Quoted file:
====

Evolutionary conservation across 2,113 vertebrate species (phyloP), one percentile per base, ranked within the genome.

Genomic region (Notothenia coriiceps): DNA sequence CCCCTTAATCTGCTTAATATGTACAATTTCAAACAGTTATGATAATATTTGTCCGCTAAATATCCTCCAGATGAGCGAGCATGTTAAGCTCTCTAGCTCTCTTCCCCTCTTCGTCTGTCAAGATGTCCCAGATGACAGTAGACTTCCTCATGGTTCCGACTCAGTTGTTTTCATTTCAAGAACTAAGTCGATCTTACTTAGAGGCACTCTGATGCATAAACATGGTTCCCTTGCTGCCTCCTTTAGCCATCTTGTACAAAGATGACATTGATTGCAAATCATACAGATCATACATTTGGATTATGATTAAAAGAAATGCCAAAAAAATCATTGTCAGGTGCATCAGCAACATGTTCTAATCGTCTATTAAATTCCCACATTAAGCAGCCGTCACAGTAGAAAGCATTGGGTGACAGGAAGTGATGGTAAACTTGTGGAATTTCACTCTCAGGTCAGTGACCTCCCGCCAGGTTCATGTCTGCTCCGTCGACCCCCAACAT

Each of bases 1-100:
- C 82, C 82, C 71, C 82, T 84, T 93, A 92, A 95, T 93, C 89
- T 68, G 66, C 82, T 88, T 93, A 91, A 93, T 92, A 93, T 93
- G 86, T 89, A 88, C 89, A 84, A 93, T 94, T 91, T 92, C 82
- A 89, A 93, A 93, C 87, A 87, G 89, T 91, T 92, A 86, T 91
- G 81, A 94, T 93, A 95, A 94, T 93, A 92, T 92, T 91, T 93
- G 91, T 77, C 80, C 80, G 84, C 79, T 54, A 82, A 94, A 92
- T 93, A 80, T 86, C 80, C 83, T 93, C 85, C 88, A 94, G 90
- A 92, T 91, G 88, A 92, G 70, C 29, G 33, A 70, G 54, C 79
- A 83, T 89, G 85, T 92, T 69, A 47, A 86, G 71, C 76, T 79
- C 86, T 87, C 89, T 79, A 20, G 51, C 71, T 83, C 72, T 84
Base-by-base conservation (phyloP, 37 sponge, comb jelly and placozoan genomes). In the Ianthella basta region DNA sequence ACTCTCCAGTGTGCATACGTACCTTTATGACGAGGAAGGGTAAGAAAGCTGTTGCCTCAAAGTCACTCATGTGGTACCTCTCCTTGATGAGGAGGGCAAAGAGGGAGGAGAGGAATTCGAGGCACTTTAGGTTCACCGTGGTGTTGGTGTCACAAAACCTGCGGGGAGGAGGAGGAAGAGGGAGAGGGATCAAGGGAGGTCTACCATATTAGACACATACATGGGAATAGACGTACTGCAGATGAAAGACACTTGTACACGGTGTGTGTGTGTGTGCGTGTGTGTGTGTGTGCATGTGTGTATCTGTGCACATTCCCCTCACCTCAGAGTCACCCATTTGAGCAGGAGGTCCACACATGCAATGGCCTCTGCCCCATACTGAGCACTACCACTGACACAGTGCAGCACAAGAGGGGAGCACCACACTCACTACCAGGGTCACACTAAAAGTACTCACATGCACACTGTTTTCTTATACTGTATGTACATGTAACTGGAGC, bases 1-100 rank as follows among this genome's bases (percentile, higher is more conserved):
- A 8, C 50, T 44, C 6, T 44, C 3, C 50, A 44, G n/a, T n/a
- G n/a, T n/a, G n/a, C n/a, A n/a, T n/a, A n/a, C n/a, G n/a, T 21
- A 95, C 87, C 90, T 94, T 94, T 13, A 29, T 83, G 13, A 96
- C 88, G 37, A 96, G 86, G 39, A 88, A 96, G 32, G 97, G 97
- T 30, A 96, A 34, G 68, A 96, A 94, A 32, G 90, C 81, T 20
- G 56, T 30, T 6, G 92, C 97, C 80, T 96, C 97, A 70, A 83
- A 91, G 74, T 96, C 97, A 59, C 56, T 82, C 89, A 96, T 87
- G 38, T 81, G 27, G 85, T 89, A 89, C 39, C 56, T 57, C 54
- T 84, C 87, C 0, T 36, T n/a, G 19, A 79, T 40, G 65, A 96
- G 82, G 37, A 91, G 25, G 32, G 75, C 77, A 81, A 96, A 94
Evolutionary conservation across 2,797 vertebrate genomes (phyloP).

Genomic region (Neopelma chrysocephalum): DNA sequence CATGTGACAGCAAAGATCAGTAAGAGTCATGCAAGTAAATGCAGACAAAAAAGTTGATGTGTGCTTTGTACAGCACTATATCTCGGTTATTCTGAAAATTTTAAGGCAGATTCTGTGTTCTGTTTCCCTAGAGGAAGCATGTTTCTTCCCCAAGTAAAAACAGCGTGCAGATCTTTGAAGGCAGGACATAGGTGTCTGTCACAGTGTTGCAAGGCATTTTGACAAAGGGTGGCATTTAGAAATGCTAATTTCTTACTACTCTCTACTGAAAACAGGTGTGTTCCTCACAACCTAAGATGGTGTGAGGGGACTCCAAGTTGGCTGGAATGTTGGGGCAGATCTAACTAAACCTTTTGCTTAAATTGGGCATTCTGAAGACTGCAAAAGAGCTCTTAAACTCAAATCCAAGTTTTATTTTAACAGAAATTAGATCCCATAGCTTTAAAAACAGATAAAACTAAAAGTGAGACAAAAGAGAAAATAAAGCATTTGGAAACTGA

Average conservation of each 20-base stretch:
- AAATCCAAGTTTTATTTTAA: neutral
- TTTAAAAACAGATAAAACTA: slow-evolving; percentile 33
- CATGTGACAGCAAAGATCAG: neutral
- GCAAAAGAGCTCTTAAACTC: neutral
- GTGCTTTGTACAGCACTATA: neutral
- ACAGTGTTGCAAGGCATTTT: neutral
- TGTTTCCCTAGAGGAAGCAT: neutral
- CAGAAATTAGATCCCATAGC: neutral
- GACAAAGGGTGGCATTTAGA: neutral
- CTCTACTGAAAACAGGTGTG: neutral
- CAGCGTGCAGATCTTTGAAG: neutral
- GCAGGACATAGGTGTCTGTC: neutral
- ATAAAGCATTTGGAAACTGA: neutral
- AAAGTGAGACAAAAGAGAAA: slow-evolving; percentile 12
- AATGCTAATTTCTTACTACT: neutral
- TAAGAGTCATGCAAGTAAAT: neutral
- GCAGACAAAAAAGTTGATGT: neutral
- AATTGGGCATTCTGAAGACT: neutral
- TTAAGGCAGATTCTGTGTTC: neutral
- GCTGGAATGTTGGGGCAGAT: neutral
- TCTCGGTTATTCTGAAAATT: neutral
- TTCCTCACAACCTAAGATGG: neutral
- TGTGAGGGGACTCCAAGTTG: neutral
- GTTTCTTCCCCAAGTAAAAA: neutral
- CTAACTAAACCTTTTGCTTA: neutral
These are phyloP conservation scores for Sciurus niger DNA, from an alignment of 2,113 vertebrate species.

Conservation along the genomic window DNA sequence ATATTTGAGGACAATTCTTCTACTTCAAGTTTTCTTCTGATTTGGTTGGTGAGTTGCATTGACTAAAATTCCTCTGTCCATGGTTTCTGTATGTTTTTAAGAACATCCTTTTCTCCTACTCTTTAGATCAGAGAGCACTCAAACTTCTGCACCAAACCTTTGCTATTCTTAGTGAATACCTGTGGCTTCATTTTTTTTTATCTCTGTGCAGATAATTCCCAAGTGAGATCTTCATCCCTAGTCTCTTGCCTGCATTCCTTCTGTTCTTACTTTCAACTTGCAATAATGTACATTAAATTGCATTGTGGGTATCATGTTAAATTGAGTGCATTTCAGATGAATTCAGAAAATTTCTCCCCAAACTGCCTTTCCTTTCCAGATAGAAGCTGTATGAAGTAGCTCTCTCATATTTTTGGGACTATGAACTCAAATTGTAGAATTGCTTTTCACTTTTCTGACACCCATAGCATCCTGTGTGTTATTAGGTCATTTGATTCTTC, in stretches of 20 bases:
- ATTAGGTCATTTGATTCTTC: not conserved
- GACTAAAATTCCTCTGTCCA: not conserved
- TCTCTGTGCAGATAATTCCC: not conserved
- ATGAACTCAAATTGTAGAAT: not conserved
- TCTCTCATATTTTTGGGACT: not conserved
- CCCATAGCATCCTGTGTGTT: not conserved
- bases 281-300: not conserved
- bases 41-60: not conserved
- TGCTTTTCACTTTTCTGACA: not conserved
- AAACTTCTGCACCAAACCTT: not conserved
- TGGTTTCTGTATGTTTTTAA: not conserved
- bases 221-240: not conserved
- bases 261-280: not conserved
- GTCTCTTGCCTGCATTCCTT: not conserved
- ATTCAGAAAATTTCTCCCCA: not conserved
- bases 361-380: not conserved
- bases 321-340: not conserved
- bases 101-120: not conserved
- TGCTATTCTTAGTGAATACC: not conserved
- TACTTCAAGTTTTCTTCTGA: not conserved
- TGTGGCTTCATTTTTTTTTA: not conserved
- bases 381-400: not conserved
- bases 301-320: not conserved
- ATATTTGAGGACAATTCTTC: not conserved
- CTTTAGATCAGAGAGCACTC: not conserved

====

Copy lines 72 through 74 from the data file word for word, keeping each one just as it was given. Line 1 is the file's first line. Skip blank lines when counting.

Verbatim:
- bases 101-120: not conserved
- TGCTATTCTTAGTGAATACC: not conserved
- TACTTCAAGTTTTCTTCTGA: not conserved